No, I think it was originally supposed to support everything, but they cut it back probably for cost reasons. I'm sure interpreting more protocols increases the complexity of the controller, ect.
    Also, the change to copper may have had an influence on that decision.
    Or maybe it's an intel/apple conspiracy to eliminate USB.
    Reply
  • nafhan - Friday, February 25, 2011 - link

    It sounds like something along the lines of a PCIe USB controller + Thunderbolt controller would work. Where this will really come in handy is having things like a USB3 controller built into a computer monitor. That would eliminate at least one cable from the monitor the PC. Reply
  • pugster - Friday, February 25, 2011 - link

    Thunderbolt technology is like Firewire on Steroids with the same problems plaguing it. Too complicated and need to connect to display adapter. Not to mention royalty fees. USB is a cheaper, simpler technology and it works. Reply
  • Spazweasel - Friday, February 25, 2011 - link

    "Thunderbolt technology is like Firewire on Steroids with the same problems plaguing it. ... Not to mention royalty fees. USB is a cheaper, simpler technology and it works"

    Wrong.

    Directly from the article: "Similarly, there’s no per-port licensing fee or royalty for peripheral manufacturers to use the port or the Thunderbolt controller."
    Reply
  • hescominsoon - Friday, February 25, 2011 - link

    usb 3 is dead..at least for Intel. Since Intel is the ONLY validator for USB 3.0 Intel isn't going to bother with usb 3 anymore as USB 3 doesn't reap the billions thunderbolt is going to reap. Every one of those little ic's that's needed on each end of the cable..Intel gets paid for those. It's not an open tech..so be expecting others to have issues(linux...other oses). Reply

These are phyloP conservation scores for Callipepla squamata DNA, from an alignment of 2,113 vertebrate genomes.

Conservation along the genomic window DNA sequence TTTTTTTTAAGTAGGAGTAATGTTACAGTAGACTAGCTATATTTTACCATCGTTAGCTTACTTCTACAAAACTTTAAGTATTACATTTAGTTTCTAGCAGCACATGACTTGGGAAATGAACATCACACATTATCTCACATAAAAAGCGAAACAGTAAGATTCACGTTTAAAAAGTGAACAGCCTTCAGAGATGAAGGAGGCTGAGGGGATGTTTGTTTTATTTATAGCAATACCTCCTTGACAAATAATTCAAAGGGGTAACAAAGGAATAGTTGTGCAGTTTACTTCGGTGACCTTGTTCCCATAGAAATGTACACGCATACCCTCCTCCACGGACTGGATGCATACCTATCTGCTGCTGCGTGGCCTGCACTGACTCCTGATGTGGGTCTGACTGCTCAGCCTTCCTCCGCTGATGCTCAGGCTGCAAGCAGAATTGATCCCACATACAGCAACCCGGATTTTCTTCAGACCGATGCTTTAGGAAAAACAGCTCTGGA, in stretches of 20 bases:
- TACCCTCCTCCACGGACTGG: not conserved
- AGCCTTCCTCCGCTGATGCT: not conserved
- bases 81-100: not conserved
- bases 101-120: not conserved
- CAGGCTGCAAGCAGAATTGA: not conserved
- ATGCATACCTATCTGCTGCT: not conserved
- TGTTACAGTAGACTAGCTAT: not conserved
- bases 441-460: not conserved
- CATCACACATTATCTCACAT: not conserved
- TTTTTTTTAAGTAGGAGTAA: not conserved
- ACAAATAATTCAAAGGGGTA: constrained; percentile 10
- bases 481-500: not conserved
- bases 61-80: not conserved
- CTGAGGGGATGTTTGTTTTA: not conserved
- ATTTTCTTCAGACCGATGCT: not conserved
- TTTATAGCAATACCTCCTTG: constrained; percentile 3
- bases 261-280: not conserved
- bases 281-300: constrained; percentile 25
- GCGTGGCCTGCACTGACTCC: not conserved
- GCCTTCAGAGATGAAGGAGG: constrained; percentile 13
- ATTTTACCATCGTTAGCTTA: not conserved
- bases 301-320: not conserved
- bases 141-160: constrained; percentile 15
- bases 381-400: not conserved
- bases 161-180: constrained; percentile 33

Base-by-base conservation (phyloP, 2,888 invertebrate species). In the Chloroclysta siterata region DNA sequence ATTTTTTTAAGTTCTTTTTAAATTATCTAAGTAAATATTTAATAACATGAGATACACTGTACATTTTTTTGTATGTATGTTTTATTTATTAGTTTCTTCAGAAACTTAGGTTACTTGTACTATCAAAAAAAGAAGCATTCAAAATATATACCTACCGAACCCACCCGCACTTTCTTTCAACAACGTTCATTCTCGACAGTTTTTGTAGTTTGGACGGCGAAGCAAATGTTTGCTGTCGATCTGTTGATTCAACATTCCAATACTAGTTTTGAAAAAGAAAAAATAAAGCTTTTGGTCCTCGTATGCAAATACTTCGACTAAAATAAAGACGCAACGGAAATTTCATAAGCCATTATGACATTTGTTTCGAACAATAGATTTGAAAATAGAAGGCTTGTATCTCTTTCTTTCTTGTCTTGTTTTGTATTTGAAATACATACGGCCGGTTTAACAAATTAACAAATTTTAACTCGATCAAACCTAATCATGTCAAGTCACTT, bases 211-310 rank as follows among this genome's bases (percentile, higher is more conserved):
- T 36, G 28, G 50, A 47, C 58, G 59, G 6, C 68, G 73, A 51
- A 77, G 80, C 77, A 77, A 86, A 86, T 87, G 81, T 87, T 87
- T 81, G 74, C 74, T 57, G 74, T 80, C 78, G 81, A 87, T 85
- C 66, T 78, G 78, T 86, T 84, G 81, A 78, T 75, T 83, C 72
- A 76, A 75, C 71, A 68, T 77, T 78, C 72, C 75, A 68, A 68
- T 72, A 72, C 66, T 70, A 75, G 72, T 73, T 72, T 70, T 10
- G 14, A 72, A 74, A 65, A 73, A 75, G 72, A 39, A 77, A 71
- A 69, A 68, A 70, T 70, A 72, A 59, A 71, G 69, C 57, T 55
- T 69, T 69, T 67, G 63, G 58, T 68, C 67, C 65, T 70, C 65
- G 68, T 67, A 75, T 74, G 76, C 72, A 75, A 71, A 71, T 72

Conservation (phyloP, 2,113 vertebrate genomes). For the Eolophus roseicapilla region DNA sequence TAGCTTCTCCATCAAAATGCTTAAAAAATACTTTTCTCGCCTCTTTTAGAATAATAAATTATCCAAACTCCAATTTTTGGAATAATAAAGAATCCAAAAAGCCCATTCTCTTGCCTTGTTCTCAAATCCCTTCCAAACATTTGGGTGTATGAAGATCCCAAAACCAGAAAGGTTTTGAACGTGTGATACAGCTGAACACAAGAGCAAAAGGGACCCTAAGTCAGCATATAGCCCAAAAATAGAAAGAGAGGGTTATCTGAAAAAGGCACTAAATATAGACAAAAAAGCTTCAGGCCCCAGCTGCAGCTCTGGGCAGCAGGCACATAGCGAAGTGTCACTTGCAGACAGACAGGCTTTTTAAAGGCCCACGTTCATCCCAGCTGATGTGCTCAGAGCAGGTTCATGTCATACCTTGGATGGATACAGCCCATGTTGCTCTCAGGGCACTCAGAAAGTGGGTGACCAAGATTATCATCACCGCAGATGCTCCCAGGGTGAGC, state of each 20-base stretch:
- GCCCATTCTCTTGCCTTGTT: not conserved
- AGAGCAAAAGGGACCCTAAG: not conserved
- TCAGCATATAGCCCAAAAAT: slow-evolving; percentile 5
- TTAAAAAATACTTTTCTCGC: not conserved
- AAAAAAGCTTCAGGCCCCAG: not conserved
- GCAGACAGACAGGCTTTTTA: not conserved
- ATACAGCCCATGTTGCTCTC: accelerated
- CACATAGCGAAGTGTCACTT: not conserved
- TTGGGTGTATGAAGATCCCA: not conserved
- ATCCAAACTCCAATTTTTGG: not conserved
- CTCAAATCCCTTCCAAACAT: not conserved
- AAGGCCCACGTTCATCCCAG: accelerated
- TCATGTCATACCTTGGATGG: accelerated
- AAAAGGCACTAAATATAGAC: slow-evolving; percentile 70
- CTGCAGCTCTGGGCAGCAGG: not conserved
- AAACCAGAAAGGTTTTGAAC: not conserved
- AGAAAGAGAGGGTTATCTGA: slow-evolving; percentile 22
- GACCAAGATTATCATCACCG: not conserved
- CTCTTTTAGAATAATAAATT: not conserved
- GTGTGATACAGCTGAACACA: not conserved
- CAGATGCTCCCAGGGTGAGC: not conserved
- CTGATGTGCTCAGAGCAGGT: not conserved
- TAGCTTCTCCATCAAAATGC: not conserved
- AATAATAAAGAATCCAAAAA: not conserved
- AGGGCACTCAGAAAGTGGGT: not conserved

• Randomoneh - Friday, February 25, 2011 - link

    Aren't HDDs and SSDs still a bottleneck with max. speeds of 700-1000 MB/s? Reply
  • dagamer34 - Friday, February 25, 2011 - link

    Connector should be faster than the connected devices, so that daisy chaining more sense. Reply
  • Azethoth - Friday, February 25, 2011 - link

    Single ones maybe, but arrays saturate current links eventually. Reply
  • ltcommanderdata - Friday, February 25, 2011 - link

    "The connection supports a daisy chain topology, and Thunderbolt also supports power over the cable, though it isn’t clear how much. I’d expect no less than the 5 or so watts that USB 3.0 supports."

    http://www.apple.com/ca/thunderbolt/

    "Thunderbolt also provides 10 watts of power to peripherals, so you can tackle workstation-class projects on the go."

    At least as implemented by Apple, Thunderbolt supplies 10W of power, which I believe is less than Firewire but more than USB 3.0.

    And is the Thunderbolt controller really that big? I guess we won't be seeing Thunderbolt flash thumb drives anytime soon. And I can't think Apple could be happy with this since putting that controller in the iPad PCB will already be difficult much less the iPhone or iPod Touch. Thunderbolt would seem to be ideal to sync 64GB or probably upcoming 128GB iDevices.